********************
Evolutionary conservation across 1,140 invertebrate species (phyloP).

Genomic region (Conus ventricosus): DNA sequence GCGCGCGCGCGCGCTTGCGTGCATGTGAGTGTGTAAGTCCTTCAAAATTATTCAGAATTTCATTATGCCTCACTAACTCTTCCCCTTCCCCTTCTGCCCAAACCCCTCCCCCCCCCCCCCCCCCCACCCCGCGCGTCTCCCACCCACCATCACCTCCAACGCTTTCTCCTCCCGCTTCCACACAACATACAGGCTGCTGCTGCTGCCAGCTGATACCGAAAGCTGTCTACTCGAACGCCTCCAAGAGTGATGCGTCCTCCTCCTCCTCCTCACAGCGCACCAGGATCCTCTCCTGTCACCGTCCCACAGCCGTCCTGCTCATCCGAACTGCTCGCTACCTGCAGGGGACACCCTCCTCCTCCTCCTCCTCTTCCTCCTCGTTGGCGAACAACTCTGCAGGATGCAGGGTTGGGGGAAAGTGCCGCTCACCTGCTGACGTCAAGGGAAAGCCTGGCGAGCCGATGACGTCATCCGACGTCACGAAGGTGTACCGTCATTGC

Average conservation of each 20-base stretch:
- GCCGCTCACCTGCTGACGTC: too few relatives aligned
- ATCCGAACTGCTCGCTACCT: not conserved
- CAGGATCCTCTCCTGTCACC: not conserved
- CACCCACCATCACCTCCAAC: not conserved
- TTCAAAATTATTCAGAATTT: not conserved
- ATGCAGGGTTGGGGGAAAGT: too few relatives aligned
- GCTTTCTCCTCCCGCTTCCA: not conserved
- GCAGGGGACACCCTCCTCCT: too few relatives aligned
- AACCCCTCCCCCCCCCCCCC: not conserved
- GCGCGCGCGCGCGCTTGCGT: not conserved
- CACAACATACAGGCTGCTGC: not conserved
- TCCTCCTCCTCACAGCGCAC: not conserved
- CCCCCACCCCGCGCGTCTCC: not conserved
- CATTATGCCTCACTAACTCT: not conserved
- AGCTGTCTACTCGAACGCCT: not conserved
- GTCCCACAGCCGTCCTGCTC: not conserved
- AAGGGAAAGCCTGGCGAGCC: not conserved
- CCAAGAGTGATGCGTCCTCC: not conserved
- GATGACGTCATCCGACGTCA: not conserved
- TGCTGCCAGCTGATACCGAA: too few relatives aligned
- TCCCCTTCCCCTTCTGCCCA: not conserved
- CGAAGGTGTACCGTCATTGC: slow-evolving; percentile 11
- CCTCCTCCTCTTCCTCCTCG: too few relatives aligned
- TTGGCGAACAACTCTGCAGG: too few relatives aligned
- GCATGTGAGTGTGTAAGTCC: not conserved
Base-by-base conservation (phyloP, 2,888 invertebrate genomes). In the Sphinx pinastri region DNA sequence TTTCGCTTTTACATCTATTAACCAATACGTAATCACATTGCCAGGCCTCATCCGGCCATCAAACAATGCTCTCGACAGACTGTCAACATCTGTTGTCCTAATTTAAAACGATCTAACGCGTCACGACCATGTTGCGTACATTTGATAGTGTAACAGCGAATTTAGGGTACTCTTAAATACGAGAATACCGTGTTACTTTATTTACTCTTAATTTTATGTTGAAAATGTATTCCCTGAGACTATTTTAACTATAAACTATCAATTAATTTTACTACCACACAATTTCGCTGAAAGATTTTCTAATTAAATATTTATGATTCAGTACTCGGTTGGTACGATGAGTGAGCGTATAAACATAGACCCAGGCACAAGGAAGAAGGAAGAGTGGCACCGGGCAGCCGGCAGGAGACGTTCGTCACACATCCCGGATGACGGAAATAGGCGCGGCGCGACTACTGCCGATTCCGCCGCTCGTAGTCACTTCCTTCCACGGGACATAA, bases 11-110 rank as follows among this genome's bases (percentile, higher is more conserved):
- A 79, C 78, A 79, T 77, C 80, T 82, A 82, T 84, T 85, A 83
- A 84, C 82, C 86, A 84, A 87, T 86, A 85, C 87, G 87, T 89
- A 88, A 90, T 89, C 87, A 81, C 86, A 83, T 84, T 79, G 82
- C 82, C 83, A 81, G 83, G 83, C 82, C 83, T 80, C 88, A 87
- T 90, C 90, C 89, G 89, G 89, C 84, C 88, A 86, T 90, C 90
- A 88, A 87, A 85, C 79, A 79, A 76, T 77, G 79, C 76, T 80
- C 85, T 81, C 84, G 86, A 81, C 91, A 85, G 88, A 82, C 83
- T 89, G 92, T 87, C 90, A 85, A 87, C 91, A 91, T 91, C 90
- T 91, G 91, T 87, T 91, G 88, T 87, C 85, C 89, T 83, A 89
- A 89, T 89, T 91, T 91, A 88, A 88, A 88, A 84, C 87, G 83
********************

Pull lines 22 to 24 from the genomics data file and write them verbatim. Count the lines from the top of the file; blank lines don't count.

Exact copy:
- GATGACGTCATCCGACGTCA: not conserved
- TGCTGCCAGCTGATACCGAA: too few relatives aligned
- TCCCCTTCCCCTTCTGCCCA: not conserved